Samsung Stuffs More Tech Into Wearables with Industry’s First 5nm Processor

August 12, 2021 by Jake Hertz

The struggle to include more while taking up less space is a major challenge for wearables. Despite that, Samsung is pushing boundaries with the industry's first 5nm processor for wearables.

Wearable electronics are a booming field that holds the potential to change the way we exercise, monitor health, and communicate. From smartwatches to glasses to medical devices, the applications for this field are wide and diverse, making it poised to change the world. 


A high-level overview of some of the challenges wearables face.

A high-level overview of some of the challenges wearables face. Image used courtesy of Open Mind BBVA


However, the unique requirements of wearable technology impose some tough challenges for designers, especially with the struggle against Moore's law. Technology is ultimately limited to what is possible with today's available technology, requiring advancements in hardware to push along the cutting edge. 

Hoping to make that leap to the next level for wearables, this week, Samsung made headlines with the release of its newest wearable processor, the Exynos W920

While a datasheet is not currently available, this article will discuss what is known about the processor, why it matters, and what it means for the state of wearable technology. Before diving into it, let's talk about some of the challenges in wearable designs.


Challenges in Wearable Design

Part of what makes wearable electronics design so complicated is the many restrictions imposed by the application. 

Wearable electronics generally consist of a couple of key subsystems, including wireless connectivity, battery power, sensors, display, and processing. Trying to integrate all of these demands becomes a real balancing act of tradeoffs, requiring low power, high reliability, robust connectivity, and high processing power. 


An example of some components included within a smartwatch.

An example of some components included within a smartwatch. Image used courtesy of TE Connectivity 


On top of those constraints, everything needs to be integrated within a small form factor. Trying to fit thermal management (further complicated by contact with warm human skin), style, cost, and manufacturability into a smaller, more compact footprint are probably one of the most significant challenges aside from power management. 

When all things are considered, wearable electronics proves to be an extremely complicated challenge for designers, but consumers are pushing for more devices with the latest technology. 


Samsung's Exynos W920 

Samsung's newest wearable processor, the Exynos W920, which claims to be the industry's first wearable processor built on 5nm extreme ultraviolet lithography (EUV), could be a giant leap forward in terms of wearable performance. 

Looking at the hardware, the Exynos W920 packs a lot into a single piece of silicon. The processor integrates two 1.18 GHz Arm Cortex-A55, a Cortex-M55 as a dedicated low-power display processor, an Arm Mali-G68 GPU, and 12 Gb of LPDDR4 memory. On top of that, the processor is embedded with a 4G LTE Cat.4 modem and a GNSS L1 for tracking location and movement tracking.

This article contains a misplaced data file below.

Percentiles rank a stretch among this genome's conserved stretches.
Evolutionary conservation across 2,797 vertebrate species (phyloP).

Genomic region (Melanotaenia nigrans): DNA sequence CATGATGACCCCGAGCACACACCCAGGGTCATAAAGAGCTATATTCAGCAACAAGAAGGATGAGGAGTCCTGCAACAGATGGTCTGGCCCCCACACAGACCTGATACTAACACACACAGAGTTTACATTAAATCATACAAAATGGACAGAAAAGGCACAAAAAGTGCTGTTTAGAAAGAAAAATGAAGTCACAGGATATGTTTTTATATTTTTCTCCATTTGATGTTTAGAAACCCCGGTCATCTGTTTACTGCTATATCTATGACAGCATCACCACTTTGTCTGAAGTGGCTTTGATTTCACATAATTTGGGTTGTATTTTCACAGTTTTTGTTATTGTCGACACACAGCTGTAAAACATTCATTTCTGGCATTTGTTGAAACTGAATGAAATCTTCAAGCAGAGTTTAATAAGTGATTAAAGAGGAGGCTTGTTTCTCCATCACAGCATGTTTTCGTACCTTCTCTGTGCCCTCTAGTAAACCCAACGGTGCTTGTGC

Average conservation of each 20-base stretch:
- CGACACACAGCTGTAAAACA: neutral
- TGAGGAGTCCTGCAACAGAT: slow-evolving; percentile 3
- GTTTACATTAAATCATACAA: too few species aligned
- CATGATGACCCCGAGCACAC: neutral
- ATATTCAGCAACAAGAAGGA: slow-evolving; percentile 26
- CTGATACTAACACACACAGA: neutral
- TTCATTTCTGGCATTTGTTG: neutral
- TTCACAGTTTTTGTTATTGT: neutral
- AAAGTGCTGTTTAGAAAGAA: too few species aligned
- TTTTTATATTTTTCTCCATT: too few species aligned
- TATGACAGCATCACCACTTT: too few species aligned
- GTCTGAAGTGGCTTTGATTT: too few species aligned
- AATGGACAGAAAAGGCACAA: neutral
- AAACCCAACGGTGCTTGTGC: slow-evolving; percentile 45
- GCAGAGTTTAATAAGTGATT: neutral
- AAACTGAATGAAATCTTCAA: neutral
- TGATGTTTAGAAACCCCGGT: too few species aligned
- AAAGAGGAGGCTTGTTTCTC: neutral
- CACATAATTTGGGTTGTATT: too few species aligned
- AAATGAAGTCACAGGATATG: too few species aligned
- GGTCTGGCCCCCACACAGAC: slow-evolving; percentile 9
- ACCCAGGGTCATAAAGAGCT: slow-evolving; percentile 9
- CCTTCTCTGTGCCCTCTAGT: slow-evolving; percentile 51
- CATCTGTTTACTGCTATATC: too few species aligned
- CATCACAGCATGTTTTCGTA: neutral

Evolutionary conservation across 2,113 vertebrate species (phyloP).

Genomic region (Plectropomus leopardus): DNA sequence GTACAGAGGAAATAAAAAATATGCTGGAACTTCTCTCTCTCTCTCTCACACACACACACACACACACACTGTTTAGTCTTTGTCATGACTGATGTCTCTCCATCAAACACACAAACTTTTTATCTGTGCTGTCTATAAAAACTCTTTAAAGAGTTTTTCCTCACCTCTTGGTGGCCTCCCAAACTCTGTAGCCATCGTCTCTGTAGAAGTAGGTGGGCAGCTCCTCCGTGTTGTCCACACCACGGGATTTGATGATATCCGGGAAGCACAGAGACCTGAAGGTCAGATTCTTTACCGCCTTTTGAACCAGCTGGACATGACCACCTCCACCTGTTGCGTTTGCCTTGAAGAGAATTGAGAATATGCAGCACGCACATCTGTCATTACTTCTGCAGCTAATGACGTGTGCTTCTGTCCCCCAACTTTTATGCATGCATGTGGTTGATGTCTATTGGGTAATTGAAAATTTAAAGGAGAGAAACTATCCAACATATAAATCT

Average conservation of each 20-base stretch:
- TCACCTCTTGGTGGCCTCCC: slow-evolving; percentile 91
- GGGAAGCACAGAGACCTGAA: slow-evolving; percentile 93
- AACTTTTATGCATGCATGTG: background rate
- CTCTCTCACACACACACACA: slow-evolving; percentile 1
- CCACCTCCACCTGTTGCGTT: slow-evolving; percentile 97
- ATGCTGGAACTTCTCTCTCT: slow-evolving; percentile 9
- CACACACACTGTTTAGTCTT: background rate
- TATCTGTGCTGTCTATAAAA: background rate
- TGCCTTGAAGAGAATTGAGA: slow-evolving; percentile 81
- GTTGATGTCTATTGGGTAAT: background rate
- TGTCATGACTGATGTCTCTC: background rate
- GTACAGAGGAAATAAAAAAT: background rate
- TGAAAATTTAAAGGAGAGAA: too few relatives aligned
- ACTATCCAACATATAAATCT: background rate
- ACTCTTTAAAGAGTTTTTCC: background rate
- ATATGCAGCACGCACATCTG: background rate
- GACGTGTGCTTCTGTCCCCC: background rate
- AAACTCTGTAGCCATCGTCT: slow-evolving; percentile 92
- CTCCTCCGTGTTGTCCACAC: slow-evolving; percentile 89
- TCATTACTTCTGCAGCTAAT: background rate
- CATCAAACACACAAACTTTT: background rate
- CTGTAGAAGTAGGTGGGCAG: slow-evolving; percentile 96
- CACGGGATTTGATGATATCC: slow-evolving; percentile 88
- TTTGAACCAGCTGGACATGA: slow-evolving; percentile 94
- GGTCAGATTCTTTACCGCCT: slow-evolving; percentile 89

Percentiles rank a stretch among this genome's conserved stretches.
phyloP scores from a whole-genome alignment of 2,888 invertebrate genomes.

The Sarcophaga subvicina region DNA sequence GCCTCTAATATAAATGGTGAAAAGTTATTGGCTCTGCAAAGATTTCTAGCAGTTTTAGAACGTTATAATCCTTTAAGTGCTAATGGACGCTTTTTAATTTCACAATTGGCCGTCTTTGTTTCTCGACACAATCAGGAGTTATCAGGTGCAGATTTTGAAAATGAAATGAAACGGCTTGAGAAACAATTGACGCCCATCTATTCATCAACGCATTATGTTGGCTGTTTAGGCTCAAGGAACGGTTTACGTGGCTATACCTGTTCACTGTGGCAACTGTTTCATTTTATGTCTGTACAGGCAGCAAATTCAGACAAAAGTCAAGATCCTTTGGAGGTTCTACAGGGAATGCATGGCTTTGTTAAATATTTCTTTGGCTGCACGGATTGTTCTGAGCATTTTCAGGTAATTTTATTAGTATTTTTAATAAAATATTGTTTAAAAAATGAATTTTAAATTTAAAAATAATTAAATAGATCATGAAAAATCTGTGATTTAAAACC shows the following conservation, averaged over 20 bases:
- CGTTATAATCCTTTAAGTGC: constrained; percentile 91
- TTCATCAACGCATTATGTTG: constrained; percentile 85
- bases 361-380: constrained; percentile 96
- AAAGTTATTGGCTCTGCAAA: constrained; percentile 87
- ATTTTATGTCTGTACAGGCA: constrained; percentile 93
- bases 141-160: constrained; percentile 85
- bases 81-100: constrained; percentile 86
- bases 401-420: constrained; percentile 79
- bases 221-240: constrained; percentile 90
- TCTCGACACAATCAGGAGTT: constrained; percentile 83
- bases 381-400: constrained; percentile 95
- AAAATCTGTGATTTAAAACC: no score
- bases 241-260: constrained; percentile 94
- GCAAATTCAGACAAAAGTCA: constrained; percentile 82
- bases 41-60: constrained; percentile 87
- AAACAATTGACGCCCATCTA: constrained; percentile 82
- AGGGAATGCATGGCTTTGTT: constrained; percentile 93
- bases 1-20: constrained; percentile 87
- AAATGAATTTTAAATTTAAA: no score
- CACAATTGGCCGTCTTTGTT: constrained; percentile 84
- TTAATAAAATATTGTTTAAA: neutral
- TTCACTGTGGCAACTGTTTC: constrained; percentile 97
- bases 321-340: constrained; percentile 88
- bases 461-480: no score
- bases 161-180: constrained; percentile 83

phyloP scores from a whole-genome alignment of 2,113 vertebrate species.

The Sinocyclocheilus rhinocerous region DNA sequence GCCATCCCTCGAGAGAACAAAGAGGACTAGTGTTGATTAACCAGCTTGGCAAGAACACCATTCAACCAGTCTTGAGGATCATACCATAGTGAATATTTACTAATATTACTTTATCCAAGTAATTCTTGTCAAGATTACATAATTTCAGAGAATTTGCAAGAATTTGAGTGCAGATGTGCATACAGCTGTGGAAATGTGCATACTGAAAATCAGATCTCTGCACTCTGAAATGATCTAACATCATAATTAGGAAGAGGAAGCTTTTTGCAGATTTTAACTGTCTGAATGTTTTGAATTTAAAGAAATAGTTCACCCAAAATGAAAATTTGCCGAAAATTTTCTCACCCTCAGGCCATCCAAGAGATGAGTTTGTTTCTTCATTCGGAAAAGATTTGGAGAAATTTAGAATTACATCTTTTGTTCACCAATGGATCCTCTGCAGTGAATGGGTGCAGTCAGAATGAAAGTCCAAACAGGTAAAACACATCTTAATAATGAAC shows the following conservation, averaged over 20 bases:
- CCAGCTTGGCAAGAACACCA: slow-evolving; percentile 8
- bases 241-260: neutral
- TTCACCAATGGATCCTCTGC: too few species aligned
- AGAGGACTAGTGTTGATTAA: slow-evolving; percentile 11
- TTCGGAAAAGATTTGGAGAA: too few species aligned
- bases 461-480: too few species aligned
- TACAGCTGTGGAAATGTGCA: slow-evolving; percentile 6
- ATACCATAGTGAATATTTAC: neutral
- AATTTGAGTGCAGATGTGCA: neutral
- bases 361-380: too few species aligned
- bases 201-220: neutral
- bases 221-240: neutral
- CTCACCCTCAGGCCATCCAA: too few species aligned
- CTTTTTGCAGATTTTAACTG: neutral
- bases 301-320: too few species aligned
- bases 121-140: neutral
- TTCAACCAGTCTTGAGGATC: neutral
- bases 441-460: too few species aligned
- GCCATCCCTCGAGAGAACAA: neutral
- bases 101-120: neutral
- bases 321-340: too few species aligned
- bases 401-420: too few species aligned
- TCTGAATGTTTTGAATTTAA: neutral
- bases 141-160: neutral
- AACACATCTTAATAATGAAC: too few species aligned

The Samsung Exynos W920 is said to be a big step forward for mobile processors.

The Samsung Exynos W920 is said to be a big step forward for mobile processors. Image used courtesy of Samsung


Samsung claims that despite the many levels of integration and features included within the Exynos W920, this processor comes in the smallest package currently available in the market for wearables. The smaller size hopes to allow for sleeker designs and larger batteries for an extended lifetime.


Benefits of a 5nm Processor For Wearables

The main reason wearable fans are particularly excited about this release from Samsung is the marked improvement over existing solutions. 

Based on the specs that are currently available, the Exynos W920 represents a marked improvement over other existing wearable processors that power Google's Wear OS platform. 

Currently, two of the most broadly used chips in the market are Qualcomm's Snapdragon Wear 3100 and Snapdragon Wear 4100 Plus, which are built on 28nm and 12nm nodes, respectively. The Exynos W920 offers newer Arm Cortex cores than these competitors and at a much smaller node size, conceivably allowing for higher integration and smaller size. 

Notably, this is the first processor upgrade to a Samsung watch since the original Galaxy Watch. Compared to the previous generation of Samsung wearable offerings, like the Exynos 9110, the Exynos W920 claims a 20% performance improvement with a graphics performance improvement of 10x. 

All in all, these improvements in wearable hardware signify a very positive direction for the field. Specifically, Samsung has already stated that the new processor will power the Galaxy Watch 4, announced yesterday on August 11.


Featured image used courtesy of Samsung



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